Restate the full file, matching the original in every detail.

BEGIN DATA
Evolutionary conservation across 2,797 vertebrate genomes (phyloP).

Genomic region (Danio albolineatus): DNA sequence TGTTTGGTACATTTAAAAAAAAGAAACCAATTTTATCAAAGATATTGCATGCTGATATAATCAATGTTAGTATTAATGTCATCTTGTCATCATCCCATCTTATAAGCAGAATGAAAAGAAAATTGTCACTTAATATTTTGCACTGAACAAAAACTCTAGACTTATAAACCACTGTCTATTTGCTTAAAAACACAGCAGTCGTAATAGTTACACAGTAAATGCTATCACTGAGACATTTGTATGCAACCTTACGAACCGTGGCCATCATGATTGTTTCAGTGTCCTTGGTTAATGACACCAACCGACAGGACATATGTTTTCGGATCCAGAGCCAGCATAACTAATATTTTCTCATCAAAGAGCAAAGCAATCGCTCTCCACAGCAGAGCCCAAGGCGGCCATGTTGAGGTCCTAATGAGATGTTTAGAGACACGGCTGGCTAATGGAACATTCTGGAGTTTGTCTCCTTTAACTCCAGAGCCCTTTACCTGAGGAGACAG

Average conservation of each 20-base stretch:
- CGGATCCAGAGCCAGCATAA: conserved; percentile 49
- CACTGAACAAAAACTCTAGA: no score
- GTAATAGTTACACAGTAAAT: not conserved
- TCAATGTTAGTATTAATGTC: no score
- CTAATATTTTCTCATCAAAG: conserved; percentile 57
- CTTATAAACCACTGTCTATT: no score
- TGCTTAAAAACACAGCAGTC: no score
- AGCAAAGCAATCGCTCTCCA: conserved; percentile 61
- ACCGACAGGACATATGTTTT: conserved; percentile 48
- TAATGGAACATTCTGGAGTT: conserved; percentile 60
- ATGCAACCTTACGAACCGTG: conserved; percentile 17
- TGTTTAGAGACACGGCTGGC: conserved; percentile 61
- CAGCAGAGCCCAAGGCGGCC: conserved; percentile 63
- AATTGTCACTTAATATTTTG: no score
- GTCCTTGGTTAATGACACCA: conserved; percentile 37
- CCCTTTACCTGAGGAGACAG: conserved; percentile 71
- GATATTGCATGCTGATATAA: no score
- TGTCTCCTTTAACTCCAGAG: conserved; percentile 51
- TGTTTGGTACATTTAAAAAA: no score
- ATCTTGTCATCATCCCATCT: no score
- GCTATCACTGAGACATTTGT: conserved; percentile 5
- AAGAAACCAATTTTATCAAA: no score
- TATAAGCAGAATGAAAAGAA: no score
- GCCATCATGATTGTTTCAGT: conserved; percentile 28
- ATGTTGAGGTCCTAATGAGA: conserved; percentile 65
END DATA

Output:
Evolutionary conservation across 2,797 vertebrate genomes (phyloP).

Genomic region (Danio albolineatus): DNA sequence TGTTTGGTACATTTAAAAAAAAGAAACCAATTTTATCAAAGATATTGCATGCTGATATAATCAATGTTAGTATTAATGTCATCTTGTCATCATCCCATCTTATAAGCAGAATGAAAAGAAAATTGTCACTTAATATTTTGCACTGAACAAAAACTCTAGACTTATAAACCACTGTCTATTTGCTTAAAAACACAGCAGTCGTAATAGTTACACAGTAAATGCTATCACTGAGACATTTGTATGCAACCTTACGAACCGTGGCCATCATGATTGTTTCAGTGTCCTTGGTTAATGACACCAACCGACAGGACATATGTTTTCGGATCCAGAGCCAGCATAACTAATATTTTCTCATCAAAGAGCAAAGCAATCGCTCTCCACAGCAGAGCCCAAGGCGGCCATGTTGAGGTCCTAATGAGATGTTTAGAGACACGGCTGGCTAATGGAACATTCTGGAGTTTGTCTCCTTTAACTCCAGAGCCCTTTACCTGAGGAGACAG

Average conservation of each 20-base stretch:
- CGGATCCAGAGCCAGCATAA: conserved; percentile 49
- CACTGAACAAAAACTCTAGA: no score
- GTAATAGTTACACAGTAAAT: not conserved
- TCAATGTTAGTATTAATGTC: no score
- CTAATATTTTCTCATCAAAG: conserved; percentile 57
- CTTATAAACCACTGTCTATT: no score
- TGCTTAAAAACACAGCAGTC: no score
- AGCAAAGCAATCGCTCTCCA: conserved; percentile 61
- ACCGACAGGACATATGTTTT: conserved; percentile 48
- TAATGGAACATTCTGGAGTT: conserved; percentile 60
- ATGCAACCTTACGAACCGTG: conserved; percentile 17
- TGTTTAGAGACACGGCTGGC: conserved; percentile 61
- CAGCAGAGCCCAAGGCGGCC: conserved; percentile 63
- AATTGTCACTTAATATTTTG: no score
- GTCCTTGGTTAATGACACCA: conserved; percentile 37
- CCCTTTACCTGAGGAGACAG: conserved; percentile 71
- GATATTGCATGCTGATATAA: no score
- TGTCTCCTTTAACTCCAGAG: conserved; percentile 51
- TGTTTGGTACATTTAAAAAA: no score
- ATCTTGTCATCATCCCATCT: no score
- GCTATCACTGAGACATTTGT: conserved; percentile 5
- AAGAAACCAATTTTATCAAA: no score
- TATAAGCAGAATGAAAAGAA: no score
- GCCATCATGATTGTTTCAGT: conserved; percentile 28
- ATGTTGAGGTCCTAATGAGA: conserved; percentile 65